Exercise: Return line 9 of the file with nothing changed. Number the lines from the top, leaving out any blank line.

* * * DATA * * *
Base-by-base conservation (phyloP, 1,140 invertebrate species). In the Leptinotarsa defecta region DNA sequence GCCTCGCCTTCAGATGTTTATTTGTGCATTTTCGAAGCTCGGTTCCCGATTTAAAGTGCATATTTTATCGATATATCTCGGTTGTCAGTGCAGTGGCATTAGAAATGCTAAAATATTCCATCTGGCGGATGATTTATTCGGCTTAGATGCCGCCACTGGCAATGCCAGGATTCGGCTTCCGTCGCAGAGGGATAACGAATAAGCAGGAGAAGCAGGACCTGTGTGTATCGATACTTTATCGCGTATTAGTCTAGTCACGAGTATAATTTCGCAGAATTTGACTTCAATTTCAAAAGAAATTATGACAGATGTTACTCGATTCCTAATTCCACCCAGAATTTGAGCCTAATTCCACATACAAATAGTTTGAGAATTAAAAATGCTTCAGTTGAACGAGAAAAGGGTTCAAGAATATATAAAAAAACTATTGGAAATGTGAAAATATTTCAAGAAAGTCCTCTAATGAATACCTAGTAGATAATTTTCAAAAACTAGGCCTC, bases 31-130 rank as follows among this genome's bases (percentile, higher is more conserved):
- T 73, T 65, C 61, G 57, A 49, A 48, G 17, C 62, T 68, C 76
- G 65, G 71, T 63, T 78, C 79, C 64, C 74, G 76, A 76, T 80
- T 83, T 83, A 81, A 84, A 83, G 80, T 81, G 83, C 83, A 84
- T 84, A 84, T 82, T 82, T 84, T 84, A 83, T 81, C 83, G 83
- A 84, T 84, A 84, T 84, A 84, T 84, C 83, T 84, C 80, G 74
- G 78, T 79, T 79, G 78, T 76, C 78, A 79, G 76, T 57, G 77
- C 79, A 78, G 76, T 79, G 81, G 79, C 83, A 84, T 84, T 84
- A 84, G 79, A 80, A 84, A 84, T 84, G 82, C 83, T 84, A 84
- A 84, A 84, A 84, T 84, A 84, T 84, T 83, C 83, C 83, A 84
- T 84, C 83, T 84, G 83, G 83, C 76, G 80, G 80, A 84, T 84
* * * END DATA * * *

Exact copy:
- A 84, G 79, A 80, A 84, A 84, T 84, G 82, C 83, T 84, A 84